Enterprises actively embracing AWS as an infrastructure-as-a-service (IaaS) offering for production delivery of applications can now front-end those applications with the same cloud networking platform used by the largest websites and cloud service providers in the world. Extensive offload, acceleration, and security capabilities can be leveraged to enhance performance and reduce costs.

    Citrix Desktops as as Service is a cloud ready solution for delivering any Windows application or desktop into a cloud service delivered across any network, to any device. By deploying this expanded app and desktop delivery platform today, you are positioned to leverage any virtual infrastructure or cloud management platform. This gives you the ability to take advantage of the automation and orchestration capabilities of cloud computing.

    Hybrid Cloud designs

    Enterprise IT organizations that follow a hybrid cloud strategy get the best of both worlds by selecting which applications and which usage scenarios fit best in their private cloud and which fit best in a public cloud enabling them to flex, grow and transform to meet the demands of the modern workplace.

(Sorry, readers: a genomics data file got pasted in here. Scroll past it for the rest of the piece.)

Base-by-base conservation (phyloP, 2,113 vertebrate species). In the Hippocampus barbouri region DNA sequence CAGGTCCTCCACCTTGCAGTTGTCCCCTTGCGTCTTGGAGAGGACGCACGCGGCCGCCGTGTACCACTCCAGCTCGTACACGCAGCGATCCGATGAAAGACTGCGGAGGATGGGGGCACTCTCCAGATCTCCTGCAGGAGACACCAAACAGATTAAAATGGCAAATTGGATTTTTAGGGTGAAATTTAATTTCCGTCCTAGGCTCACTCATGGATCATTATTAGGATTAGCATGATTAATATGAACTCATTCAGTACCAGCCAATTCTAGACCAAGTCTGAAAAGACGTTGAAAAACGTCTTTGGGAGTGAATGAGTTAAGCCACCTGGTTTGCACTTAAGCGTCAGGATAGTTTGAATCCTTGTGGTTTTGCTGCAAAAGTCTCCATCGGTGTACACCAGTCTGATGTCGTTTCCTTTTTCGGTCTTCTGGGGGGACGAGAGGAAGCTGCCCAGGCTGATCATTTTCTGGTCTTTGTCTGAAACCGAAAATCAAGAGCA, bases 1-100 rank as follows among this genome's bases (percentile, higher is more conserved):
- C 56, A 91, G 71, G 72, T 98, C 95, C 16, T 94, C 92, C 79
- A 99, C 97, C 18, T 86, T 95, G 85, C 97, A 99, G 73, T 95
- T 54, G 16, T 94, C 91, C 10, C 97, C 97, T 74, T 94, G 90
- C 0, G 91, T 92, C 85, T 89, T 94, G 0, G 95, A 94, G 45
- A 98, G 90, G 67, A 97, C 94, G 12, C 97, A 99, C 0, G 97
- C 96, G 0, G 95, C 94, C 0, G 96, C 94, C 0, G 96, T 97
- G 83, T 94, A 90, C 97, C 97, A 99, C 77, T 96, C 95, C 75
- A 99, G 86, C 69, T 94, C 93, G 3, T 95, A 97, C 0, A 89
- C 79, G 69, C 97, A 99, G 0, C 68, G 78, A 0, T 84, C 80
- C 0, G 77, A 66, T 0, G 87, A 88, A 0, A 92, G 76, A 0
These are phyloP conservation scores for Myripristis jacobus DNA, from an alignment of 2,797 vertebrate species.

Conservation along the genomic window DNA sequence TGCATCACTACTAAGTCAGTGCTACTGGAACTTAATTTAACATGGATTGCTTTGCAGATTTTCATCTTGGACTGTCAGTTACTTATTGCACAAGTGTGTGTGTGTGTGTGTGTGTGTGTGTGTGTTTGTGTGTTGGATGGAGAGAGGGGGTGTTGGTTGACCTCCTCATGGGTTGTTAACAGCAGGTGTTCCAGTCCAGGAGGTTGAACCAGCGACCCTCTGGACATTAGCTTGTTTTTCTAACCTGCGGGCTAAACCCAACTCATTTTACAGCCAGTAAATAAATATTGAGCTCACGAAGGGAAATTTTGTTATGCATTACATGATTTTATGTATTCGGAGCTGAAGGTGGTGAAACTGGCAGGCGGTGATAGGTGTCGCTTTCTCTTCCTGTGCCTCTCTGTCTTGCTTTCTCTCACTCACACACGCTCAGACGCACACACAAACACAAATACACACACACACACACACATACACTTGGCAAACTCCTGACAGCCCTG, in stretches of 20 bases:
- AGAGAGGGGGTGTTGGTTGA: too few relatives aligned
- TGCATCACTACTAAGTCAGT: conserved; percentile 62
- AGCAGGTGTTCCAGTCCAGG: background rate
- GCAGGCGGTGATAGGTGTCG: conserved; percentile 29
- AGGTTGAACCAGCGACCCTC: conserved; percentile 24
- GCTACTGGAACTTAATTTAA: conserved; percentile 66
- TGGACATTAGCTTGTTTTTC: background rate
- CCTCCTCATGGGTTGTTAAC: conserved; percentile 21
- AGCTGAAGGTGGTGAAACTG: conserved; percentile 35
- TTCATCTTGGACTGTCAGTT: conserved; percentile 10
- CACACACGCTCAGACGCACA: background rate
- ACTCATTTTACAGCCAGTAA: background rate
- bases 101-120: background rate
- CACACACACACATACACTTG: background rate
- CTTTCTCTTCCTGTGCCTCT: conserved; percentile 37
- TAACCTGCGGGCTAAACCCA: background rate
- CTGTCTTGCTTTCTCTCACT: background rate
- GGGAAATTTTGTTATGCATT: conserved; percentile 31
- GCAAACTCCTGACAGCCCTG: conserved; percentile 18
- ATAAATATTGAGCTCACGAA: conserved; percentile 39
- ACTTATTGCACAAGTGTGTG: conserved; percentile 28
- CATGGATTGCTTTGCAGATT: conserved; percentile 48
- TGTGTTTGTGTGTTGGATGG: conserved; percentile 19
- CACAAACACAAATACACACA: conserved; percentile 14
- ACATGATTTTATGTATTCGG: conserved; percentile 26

With NetScaler ADC on AWS, hybrid clouds that span enterprise data centers and extend into AWS can benefit from the same cloud networking platform. NetScaler ADC significantly eases the transition of applications and workloads back and forth between a private data center and AWS. The full suite of capabilities, ranging from intelligent database load balancing with DataStream to unprecedented application visibility with AppFlow®, and real-time monitoring and response with Action Analytics, can be leveraged with NetScaler ADC on AWS.